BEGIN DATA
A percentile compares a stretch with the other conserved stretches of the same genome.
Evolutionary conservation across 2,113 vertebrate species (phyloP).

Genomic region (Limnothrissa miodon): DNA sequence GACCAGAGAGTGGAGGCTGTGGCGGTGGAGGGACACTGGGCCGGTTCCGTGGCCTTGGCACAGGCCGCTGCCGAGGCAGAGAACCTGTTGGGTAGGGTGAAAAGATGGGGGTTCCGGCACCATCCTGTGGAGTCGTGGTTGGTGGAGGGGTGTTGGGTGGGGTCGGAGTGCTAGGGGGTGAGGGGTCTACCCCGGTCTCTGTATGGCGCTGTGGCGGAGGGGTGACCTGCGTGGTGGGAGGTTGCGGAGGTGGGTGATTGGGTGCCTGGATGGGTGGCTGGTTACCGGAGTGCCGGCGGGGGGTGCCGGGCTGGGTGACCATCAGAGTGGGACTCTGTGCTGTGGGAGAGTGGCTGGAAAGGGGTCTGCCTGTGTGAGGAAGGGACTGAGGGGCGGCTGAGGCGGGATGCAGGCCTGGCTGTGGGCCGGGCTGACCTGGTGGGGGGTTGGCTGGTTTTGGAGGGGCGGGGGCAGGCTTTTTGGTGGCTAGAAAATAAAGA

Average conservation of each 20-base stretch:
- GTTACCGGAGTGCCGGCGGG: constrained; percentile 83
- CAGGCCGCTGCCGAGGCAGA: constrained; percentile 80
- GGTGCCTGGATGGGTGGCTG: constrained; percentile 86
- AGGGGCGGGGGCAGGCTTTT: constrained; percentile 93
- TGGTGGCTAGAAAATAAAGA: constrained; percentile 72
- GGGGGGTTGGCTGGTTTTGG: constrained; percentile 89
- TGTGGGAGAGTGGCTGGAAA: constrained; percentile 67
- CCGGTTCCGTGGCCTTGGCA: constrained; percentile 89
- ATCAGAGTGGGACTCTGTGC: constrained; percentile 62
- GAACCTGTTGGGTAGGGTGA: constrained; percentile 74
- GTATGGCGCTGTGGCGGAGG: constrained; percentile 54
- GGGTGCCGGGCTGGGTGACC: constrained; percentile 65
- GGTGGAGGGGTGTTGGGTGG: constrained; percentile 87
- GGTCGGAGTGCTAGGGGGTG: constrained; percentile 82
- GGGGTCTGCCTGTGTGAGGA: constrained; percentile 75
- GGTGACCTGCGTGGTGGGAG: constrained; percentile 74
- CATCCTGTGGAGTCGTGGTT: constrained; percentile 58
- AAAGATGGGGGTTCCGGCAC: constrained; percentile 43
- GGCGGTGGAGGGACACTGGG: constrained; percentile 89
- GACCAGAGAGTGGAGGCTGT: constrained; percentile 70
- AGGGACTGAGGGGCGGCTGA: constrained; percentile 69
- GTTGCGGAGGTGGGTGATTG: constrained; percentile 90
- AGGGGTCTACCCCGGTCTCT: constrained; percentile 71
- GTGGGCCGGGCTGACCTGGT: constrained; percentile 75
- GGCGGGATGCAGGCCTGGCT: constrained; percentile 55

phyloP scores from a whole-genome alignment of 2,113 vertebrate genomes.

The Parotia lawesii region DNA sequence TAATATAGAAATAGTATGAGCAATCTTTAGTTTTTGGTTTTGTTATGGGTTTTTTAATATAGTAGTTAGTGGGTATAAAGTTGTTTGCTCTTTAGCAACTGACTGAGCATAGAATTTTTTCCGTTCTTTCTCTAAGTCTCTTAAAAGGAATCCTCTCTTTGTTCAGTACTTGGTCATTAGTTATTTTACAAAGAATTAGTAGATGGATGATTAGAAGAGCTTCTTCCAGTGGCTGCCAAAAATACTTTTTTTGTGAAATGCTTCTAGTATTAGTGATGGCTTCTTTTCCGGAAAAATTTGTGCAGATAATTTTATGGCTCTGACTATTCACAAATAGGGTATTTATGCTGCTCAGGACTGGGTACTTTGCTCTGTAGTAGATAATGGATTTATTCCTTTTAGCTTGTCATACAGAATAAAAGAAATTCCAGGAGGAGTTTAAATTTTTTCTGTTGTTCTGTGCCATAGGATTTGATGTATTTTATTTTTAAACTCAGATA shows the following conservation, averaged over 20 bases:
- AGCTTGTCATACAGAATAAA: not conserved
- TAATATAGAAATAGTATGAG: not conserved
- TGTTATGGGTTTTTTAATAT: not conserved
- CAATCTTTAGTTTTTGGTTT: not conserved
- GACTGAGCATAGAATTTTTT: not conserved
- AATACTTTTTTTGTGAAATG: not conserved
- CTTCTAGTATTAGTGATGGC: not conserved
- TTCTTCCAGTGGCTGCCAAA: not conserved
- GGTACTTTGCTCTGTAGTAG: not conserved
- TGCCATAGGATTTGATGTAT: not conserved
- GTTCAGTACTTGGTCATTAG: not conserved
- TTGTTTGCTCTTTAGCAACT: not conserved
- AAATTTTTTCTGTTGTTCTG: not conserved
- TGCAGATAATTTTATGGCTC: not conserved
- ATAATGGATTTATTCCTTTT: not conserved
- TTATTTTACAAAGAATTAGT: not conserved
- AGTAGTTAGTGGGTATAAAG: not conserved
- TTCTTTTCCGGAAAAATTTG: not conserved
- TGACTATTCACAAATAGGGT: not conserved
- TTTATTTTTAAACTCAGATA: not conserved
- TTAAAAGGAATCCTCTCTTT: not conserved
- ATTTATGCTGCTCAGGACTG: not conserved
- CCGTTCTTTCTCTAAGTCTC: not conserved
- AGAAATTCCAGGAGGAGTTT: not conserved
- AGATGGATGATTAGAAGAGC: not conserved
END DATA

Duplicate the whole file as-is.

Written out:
A percentile compares a stretch with the other conserved stretches of the same genome.
Evolutionary conservation across 2,113 vertebrate species (phyloP).

Genomic region (Limnothrissa miodon): DNA sequence GACCAGAGAGTGGAGGCTGTGGCGGTGGAGGGACACTGGGCCGGTTCCGTGGCCTTGGCACAGGCCGCTGCCGAGGCAGAGAACCTGTTGGGTAGGGTGAAAAGATGGGGGTTCCGGCACCATCCTGTGGAGTCGTGGTTGGTGGAGGGGTGTTGGGTGGGGTCGGAGTGCTAGGGGGTGAGGGGTCTACCCCGGTCTCTGTATGGCGCTGTGGCGGAGGGGTGACCTGCGTGGTGGGAGGTTGCGGAGGTGGGTGATTGGGTGCCTGGATGGGTGGCTGGTTACCGGAGTGCCGGCGGGGGGTGCCGGGCTGGGTGACCATCAGAGTGGGACTCTGTGCTGTGGGAGAGTGGCTGGAAAGGGGTCTGCCTGTGTGAGGAAGGGACTGAGGGGCGGCTGAGGCGGGATGCAGGCCTGGCTGTGGGCCGGGCTGACCTGGTGGGGGGTTGGCTGGTTTTGGAGGGGCGGGGGCAGGCTTTTTGGTGGCTAGAAAATAAAGA

Average conservation of each 20-base stretch:
- GTTACCGGAGTGCCGGCGGG: constrained; percentile 83
- CAGGCCGCTGCCGAGGCAGA: constrained; percentile 80
- GGTGCCTGGATGGGTGGCTG: constrained; percentile 86
- AGGGGCGGGGGCAGGCTTTT: constrained; percentile 93
- TGGTGGCTAGAAAATAAAGA: constrained; percentile 72
- GGGGGGTTGGCTGGTTTTGG: constrained; percentile 89
- TGTGGGAGAGTGGCTGGAAA: constrained; percentile 67
- CCGGTTCCGTGGCCTTGGCA: constrained; percentile 89
- ATCAGAGTGGGACTCTGTGC: constrained; percentile 62
- GAACCTGTTGGGTAGGGTGA: constrained; percentile 74
- GTATGGCGCTGTGGCGGAGG: constrained; percentile 54
- GGGTGCCGGGCTGGGTGACC: constrained; percentile 65
- GGTGGAGGGGTGTTGGGTGG: constrained; percentile 87
- GGTCGGAGTGCTAGGGGGTG: constrained; percentile 82
- GGGGTCTGCCTGTGTGAGGA: constrained; percentile 75
- GGTGACCTGCGTGGTGGGAG: constrained; percentile 74
- CATCCTGTGGAGTCGTGGTT: constrained; percentile 58
- AAAGATGGGGGTTCCGGCAC: constrained; percentile 43
- GGCGGTGGAGGGACACTGGG: constrained; percentile 89
- GACCAGAGAGTGGAGGCTGT: constrained; percentile 70
- AGGGACTGAGGGGCGGCTGA: constrained; percentile 69
- GTTGCGGAGGTGGGTGATTG: constrained; percentile 90
- AGGGGTCTACCCCGGTCTCT: constrained; percentile 71
- GTGGGCCGGGCTGACCTGGT: constrained; percentile 75
- GGCGGGATGCAGGCCTGGCT: constrained; percentile 55

phyloP scores from a whole-genome alignment of 2,113 vertebrate genomes.

The Parotia lawesii region DNA sequence TAATATAGAAATAGTATGAGCAATCTTTAGTTTTTGGTTTTGTTATGGGTTTTTTAATATAGTAGTTAGTGGGTATAAAGTTGTTTGCTCTTTAGCAACTGACTGAGCATAGAATTTTTTCCGTTCTTTCTCTAAGTCTCTTAAAAGGAATCCTCTCTTTGTTCAGTACTTGGTCATTAGTTATTTTACAAAGAATTAGTAGATGGATGATTAGAAGAGCTTCTTCCAGTGGCTGCCAAAAATACTTTTTTTGTGAAATGCTTCTAGTATTAGTGATGGCTTCTTTTCCGGAAAAATTTGTGCAGATAATTTTATGGCTCTGACTATTCACAAATAGGGTATTTATGCTGCTCAGGACTGGGTACTTTGCTCTGTAGTAGATAATGGATTTATTCCTTTTAGCTTGTCATACAGAATAAAAGAAATTCCAGGAGGAGTTTAAATTTTTTCTGTTGTTCTGTGCCATAGGATTTGATGTATTTTATTTTTAAACTCAGATA shows the following conservation, averaged over 20 bases:
- AGCTTGTCATACAGAATAAA: not conserved
- TAATATAGAAATAGTATGAG: not conserved
- TGTTATGGGTTTTTTAATAT: not conserved
- CAATCTTTAGTTTTTGGTTT: not conserved
- GACTGAGCATAGAATTTTTT: not conserved
- AATACTTTTTTTGTGAAATG: not conserved
- CTTCTAGTATTAGTGATGGC: not conserved
- TTCTTCCAGTGGCTGCCAAA: not conserved
- GGTACTTTGCTCTGTAGTAG: not conserved
- TGCCATAGGATTTGATGTAT: not conserved
- GTTCAGTACTTGGTCATTAG: not conserved
- TTGTTTGCTCTTTAGCAACT: not conserved
- AAATTTTTTCTGTTGTTCTG: not conserved
- TGCAGATAATTTTATGGCTC: not conserved
- ATAATGGATTTATTCCTTTT: not conserved
- TTATTTTACAAAGAATTAGT: not conserved
- AGTAGTTAGTGGGTATAAAG: not conserved
- TTCTTTTCCGGAAAAATTTG: not conserved
- TGACTATTCACAAATAGGGT: not conserved
- TTTATTTTTAAACTCAGATA: not conserved
- TTAAAAGGAATCCTCTCTTT: not conserved
- ATTTATGCTGCTCAGGACTG: not conserved
- CCGTTCTTTCTCTAAGTCTC: not conserved
- AGAAATTCCAGGAGGAGTTT: not conserved
- AGATGGATGATTAGAAGAGC: not conserved